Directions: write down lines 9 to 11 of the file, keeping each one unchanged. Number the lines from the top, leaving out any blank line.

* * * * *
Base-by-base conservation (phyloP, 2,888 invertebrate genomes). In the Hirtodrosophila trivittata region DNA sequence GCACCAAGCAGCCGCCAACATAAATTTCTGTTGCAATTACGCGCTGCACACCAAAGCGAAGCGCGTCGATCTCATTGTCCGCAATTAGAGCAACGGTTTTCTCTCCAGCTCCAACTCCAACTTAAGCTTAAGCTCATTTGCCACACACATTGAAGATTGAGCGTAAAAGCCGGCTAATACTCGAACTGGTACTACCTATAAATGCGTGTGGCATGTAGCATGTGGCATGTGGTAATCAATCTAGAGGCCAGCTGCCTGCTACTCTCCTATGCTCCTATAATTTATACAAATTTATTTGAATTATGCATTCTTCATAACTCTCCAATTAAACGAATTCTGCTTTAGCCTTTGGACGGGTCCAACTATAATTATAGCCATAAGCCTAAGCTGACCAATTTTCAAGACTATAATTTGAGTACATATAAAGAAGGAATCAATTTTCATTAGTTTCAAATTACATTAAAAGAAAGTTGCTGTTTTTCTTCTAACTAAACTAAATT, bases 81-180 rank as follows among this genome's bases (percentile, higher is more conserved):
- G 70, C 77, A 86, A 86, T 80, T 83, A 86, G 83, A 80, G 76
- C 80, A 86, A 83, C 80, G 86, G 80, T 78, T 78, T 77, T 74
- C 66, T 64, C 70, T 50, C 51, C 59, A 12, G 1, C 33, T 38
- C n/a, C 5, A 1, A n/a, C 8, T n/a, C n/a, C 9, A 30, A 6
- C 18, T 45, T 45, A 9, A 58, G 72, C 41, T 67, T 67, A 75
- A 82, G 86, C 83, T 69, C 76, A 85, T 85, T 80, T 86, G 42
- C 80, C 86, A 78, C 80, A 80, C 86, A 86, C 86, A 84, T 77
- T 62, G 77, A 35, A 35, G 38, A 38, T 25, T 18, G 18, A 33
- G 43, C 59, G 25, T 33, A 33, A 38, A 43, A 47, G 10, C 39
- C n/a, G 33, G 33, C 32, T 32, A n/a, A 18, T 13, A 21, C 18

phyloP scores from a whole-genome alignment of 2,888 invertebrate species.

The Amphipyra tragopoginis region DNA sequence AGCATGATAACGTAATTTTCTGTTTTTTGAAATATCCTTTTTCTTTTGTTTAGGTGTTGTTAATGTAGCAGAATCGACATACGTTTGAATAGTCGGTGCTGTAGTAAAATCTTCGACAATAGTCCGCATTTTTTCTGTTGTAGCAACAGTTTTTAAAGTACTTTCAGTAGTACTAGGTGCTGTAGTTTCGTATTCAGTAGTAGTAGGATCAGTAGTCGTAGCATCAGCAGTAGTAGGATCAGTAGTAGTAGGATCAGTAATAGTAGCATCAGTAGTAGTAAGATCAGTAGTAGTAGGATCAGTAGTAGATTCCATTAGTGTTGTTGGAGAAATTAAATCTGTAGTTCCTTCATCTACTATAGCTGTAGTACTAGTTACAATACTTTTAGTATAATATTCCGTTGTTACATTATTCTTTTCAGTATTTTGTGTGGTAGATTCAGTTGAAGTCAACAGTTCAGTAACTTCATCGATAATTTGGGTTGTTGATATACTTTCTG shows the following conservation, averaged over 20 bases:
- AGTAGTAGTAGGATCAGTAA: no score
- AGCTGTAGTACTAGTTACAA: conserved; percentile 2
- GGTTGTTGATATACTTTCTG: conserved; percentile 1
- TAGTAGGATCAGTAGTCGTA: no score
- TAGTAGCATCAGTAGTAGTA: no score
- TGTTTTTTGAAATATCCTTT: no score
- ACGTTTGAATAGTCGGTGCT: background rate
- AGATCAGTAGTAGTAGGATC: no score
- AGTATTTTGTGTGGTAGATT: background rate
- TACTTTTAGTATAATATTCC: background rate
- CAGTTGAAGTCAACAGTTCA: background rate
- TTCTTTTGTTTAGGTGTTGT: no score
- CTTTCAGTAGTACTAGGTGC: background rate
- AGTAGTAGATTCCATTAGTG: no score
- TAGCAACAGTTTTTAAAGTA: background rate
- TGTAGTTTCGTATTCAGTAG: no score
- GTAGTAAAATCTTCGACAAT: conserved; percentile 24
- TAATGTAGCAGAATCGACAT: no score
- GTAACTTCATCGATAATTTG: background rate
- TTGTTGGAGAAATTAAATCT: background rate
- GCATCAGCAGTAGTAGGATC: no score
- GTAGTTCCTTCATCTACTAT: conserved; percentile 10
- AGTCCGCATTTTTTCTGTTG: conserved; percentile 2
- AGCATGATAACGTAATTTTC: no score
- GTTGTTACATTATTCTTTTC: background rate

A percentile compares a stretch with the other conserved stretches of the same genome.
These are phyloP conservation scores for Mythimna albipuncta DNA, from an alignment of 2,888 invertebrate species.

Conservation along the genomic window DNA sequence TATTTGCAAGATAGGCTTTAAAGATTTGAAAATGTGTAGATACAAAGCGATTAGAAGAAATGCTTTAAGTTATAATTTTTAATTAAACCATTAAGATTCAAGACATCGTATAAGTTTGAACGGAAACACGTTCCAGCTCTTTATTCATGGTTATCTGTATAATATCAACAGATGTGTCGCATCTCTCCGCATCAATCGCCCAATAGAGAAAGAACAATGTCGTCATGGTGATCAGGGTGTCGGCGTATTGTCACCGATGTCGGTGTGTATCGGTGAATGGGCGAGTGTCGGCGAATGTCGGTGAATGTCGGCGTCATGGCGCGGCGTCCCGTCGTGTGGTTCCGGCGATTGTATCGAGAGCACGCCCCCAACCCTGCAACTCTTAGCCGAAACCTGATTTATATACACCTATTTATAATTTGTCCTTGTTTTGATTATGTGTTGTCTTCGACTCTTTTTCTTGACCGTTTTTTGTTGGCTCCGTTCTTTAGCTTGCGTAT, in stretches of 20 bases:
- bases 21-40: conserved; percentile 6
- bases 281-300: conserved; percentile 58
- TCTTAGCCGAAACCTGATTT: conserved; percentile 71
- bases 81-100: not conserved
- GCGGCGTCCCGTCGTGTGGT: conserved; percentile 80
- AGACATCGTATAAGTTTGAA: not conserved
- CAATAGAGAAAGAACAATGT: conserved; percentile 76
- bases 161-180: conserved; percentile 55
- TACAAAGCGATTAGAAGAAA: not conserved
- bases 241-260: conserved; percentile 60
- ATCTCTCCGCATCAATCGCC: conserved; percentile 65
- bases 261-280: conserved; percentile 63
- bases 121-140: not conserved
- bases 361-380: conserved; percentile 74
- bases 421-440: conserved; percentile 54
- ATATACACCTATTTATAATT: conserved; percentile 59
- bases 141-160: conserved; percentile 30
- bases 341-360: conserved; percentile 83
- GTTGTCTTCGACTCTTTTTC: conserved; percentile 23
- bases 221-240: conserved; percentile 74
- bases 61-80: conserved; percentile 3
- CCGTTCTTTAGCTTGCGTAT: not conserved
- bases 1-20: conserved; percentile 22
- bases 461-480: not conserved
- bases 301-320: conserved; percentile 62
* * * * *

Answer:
- T 62, G 77, A 35, A 35, G 38, A 38, T 25, T 18, G 18, A 33
- G 43, C 59, G 25, T 33, A 33, A 38, A 43, A 47, G 10, C 39
- C n/a, G 33, G 33, C 32, T 32, A n/a, A 18, T 13, A 21, C 18